Norway: Norges Bank hikes the key policy rate for the first time since 2011
September 20, 2018
On 20 September, Norges Bank announced it was raising the key policy rate to 0.75% from the previous all-time low of 0.50%, effective 21 September. The decision to tighten monetary policy for the first time in eight years was in line with market analysts’ expectations following accelerating inflation and strong economic growth in recent months.
Inflation hit 3.4% in August, the highest rate in over one-and-a-half years and above the 2.0% target set by Norges Bank. Core inflation—which excludes tax changes and energy prices—hit 1.9% in August, just under the 2.0% target. In addition, a tight labor market suggests that wage growth will further contribute to inflationary pressures in the coming months. In terms of the economy more broadly, output growth accelerated in the second quarter of this year and, going forward, the economy is likely to maintain its momentum thanks to high employment and substantial investment in the hydrocarbon sector. These factors, coupled with the clear forward guidance that has been provided by Norges Bank in recent months, left ample room for a tightening of monetary policy in September.
In terms of forward guidance in September, Norges Bank said that, based on its current assessment of the outlook, “the key policy rate will most likely be increased further in [Q1 2019]”. Contributing to this is the fact that leaving interest rates too low for too long might cause inflation to accelerate significantly from its current level and cause financial imbalances to build up. Meanwhile, the Central Bank cautioned that global trade protectionism and volatility in the price of oil is creating economic uncertainty, suggesting that it could delay the next hike if these uncertainties negatively affect the economy. The next interest rate announcement will be made on 25 October.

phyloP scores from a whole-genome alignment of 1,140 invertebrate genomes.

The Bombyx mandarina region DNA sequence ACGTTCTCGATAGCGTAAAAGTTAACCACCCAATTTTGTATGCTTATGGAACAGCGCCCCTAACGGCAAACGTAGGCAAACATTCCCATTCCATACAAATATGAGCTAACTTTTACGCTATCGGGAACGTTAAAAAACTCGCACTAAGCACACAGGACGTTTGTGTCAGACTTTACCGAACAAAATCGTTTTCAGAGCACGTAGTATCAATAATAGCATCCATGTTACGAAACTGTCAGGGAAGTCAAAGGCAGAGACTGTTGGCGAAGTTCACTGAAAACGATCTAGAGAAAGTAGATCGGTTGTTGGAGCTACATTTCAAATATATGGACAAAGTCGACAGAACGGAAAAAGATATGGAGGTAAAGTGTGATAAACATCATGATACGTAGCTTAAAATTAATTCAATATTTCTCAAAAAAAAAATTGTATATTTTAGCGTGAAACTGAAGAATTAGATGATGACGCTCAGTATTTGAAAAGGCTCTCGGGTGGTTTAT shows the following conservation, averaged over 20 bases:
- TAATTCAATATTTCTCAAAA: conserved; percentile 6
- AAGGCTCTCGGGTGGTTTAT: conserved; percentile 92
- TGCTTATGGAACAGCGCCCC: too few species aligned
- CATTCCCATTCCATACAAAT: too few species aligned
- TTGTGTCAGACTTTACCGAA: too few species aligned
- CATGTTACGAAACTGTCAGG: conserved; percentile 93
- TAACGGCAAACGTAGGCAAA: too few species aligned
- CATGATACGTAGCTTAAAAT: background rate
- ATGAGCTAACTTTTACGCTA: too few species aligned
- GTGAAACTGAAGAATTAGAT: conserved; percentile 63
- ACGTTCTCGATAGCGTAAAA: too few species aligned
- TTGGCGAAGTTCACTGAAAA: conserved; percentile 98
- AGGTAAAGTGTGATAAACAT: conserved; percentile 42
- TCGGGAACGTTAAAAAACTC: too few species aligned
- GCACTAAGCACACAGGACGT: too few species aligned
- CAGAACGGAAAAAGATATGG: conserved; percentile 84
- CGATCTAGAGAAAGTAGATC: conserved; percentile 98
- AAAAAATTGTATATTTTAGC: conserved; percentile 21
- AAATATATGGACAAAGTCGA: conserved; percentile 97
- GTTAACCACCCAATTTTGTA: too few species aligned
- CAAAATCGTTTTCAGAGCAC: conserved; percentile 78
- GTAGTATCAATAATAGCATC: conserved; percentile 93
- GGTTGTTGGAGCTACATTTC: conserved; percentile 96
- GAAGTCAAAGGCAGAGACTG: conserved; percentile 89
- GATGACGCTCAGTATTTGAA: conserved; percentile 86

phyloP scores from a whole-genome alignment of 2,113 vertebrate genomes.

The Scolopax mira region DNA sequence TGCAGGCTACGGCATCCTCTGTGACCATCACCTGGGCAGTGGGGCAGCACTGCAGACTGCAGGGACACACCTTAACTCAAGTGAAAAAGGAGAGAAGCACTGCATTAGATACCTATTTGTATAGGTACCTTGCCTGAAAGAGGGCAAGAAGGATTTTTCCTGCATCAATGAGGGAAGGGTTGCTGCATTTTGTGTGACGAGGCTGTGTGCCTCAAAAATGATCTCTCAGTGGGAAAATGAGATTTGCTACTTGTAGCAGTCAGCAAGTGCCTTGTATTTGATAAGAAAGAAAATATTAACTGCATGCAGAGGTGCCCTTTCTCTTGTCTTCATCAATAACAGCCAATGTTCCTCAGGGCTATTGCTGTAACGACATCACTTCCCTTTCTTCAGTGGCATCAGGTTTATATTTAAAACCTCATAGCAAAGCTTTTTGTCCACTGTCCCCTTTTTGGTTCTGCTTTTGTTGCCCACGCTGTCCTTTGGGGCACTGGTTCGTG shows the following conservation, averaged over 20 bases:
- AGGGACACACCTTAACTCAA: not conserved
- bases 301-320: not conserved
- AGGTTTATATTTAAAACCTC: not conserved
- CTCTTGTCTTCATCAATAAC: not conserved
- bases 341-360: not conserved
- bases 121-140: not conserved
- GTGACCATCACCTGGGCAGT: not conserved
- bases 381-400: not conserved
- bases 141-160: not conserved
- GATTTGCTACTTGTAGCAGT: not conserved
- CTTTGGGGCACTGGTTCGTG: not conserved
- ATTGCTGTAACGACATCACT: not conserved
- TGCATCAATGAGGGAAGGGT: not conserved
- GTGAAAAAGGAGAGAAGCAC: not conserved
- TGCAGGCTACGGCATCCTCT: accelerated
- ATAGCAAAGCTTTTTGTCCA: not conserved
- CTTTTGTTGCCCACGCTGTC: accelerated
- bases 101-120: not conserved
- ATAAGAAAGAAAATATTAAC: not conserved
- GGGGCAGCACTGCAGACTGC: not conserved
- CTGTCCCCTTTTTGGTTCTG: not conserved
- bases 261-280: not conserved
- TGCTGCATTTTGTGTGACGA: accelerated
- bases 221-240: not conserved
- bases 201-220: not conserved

Norway Interest Rate Forecast
FocusEconomics Consensus Forecast panelists expect the key policy rate to end 2018 at 0.76%. For 2019, panelists expect the rate to end the year higher at 1.27%.
Author: Edward Gardner, Economist